By Peter A. Buxbaum, AJOT

A collaboration of international businesses and Dutch universities have embarked on an initiative to improve the availability of empty containers for return logistics. The ultimate goal of the project is to match the transportation requirements of returning products with the availability of empty containers. The group recently completed a first-phase study, which primarily involved market research and analysis.

Return logistics, the process of forwarding products back to manufacturers for recycling, repair, maintenance, and end-of-life disposal, is becoming increasingly important to global supply chains and to business at some of the world’s largest ports. At the same time, container imbalances have strained supply chain and port resources. According to Drewry Shipping Consultants, 60% of containers on North American routes returned to Asia empty last year. That figure was on 41% on European routes.

One of the goals of Efficient Closed loop supply chain Optimization (ECO), as the project is known, is to contribute a solution to container imbalances, according to Harold Krikke, an associate professor of economics and business administration at the University of Tilburg in the Netherlands, and one of the directors of the program. ECO’s participants include the Port of Rotterdam, Contell, IBM, Device Global, Transumo, and three Dutch universities.

‘It is also expected that the efficiency of return flows can be improved, resulting in less empty container miles,’ Krikke said. ‘Return freight will become an important volume for the main world ports. From the perspective of the container imbalance, return logistics will also be of growing importance to carriers.’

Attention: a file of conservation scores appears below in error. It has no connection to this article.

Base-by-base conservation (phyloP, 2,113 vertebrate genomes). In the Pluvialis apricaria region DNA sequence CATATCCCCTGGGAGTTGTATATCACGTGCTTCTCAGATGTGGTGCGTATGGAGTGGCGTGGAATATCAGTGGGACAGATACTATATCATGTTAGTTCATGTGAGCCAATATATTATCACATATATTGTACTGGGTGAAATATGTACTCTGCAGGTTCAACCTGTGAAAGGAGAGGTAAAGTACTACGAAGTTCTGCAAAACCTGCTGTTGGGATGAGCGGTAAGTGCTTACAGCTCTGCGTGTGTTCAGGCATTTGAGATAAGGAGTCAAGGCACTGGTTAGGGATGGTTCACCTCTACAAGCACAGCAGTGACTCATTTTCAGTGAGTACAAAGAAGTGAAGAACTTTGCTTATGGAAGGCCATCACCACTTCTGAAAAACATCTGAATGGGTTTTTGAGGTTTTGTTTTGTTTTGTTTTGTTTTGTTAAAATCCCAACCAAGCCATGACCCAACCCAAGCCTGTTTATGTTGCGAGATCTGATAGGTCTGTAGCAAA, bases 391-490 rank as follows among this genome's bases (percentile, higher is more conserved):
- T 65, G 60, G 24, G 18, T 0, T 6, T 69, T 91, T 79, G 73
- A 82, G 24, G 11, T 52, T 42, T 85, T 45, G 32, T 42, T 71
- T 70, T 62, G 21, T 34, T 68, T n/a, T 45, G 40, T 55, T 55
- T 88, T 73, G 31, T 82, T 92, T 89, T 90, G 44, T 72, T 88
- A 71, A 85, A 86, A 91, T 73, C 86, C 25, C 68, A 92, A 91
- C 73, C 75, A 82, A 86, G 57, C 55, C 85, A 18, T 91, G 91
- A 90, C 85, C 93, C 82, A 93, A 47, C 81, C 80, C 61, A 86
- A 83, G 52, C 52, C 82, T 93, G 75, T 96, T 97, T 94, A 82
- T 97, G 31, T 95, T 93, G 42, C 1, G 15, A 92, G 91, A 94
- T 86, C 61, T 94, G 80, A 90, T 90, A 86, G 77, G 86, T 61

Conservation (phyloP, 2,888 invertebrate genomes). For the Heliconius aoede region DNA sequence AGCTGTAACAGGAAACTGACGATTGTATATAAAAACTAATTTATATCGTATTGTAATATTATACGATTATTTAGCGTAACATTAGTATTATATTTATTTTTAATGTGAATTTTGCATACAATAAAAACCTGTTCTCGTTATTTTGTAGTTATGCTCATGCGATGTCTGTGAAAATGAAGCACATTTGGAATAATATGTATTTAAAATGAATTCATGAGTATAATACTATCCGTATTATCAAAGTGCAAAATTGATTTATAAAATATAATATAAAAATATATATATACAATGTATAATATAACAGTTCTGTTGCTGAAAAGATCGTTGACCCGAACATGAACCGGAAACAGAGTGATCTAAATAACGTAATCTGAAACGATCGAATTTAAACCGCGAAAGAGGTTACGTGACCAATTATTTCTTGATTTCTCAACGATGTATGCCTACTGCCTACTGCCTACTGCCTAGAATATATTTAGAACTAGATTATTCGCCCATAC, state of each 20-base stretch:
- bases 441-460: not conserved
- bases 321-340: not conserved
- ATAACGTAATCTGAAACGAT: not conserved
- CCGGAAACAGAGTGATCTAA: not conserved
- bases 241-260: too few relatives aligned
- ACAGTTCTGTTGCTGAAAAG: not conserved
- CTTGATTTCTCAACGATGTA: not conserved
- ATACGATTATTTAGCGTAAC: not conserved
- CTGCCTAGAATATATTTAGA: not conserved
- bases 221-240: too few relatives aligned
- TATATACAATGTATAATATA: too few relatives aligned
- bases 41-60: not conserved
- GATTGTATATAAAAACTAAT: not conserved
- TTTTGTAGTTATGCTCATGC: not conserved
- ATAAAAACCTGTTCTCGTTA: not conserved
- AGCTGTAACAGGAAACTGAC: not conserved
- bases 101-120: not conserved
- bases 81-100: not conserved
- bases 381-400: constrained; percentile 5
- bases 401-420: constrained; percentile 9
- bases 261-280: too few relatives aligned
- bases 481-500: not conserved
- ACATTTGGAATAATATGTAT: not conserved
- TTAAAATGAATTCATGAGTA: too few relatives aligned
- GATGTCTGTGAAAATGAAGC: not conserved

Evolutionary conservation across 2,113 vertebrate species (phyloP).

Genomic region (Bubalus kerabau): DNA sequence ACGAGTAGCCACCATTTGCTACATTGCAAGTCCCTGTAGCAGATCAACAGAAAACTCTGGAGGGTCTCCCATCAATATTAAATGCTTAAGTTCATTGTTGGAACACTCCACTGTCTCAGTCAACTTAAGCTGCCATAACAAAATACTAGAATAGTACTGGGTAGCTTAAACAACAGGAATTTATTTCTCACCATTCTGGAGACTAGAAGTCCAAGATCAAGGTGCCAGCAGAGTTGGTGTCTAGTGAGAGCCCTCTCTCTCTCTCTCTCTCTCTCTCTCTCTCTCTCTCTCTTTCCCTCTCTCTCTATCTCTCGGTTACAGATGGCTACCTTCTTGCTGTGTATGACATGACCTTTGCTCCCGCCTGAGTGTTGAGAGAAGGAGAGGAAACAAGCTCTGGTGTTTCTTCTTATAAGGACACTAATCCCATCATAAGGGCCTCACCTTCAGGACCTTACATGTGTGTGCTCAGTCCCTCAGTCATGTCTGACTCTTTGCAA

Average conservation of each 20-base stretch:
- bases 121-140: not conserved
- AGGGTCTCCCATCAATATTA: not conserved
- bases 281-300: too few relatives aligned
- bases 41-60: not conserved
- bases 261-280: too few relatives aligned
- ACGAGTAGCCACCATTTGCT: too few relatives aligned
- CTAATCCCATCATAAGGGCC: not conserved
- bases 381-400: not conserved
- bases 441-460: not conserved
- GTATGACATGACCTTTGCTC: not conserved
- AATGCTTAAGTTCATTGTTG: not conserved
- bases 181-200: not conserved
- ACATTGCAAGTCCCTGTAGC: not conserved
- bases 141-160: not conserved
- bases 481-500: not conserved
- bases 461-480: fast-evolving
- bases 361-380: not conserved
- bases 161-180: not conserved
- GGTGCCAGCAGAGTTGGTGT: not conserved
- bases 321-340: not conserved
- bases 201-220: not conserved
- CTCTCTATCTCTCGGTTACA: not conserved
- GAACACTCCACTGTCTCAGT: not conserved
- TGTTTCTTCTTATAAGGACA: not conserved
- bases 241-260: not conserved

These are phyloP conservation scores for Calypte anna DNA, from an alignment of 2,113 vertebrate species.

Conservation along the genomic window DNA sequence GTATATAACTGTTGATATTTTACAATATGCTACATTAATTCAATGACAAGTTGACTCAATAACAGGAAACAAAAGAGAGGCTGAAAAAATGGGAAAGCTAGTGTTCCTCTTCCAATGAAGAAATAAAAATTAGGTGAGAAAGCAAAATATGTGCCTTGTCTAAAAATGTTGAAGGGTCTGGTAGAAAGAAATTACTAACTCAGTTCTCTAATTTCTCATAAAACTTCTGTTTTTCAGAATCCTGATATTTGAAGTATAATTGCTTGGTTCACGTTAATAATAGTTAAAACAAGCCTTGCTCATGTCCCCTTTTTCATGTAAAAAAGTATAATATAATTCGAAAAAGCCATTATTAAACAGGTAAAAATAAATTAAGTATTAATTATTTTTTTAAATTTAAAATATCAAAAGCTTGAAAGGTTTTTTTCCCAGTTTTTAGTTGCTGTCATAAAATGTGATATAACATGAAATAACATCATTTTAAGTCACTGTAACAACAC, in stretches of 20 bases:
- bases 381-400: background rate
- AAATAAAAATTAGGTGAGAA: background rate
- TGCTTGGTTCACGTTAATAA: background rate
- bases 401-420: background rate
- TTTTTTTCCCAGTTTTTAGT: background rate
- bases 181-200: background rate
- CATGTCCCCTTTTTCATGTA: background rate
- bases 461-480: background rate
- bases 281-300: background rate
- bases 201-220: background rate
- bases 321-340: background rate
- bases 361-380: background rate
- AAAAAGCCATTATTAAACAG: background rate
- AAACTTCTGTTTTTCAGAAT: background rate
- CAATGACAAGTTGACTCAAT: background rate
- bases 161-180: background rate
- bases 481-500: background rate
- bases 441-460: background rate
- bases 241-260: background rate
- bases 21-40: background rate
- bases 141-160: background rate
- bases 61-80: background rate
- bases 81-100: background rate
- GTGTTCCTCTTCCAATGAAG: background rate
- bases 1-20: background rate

The project will initially focus on the waste paper and electrical and electronics markets. Waste paper exports to Asia are expected to grow in coming years, according to Krikke, while the electrical and electronic markets generate $50 billion annually in service and repair activities. That number is expected to grow, he said, especially in the European Union, where mandated end-of-life returns of electronic equipment will soon come into force. Working out the details of a return logistics plan, the first phase of ECO has concluded, entails formidable challenges, issues that will be addressed in subsequent phases of the project.

Low value exports become viable

ECO seeks to match empty container flows and returns volumes, with a specific focus on the Europe-Asia connection, according to Krikke. ‘The aim is to design, develop and nearly implement reverse logistics systems that reduce empty kilometers of containers and enhance re-use of recovered components and materials,’ he explained. ‘We are researching a cross section of return flows resulting from end-of-life responsibilities in Europe and their possible transport to reuse markets in Asia using empty containers.’

ECO’s market research in the recovered waste paper industry has shown that demand in Asia is on the rise and that there is a developing market for lower quality recovered waste paper. Increasing Asian demand makes new sources of waste paper for export viable, including sources further away from the ports than today, according to Krikke.

‘The economic growth in Asia as well as the decreasing availability of natural resources increases demand,’ he said. ‘New legislation on packaging will cause recovered waste paper volumes to rise to 800,000 tons per year to Asia from the Netherlands alone.’

ECO’s research in the electrical and electronics markets indicates that demand for the commodities they can offer, scrap metals and plastics, are on the rise. The research shows, according to Krikke, that Europe currently exports two million tons annually of those products to China, one million to India, and half a million to Africa. Those volumes are expected to double over the next decade.

In addition, the US research firm Blumberg and Associates has found that the global service repair market has grown from $17 billion in 1994 to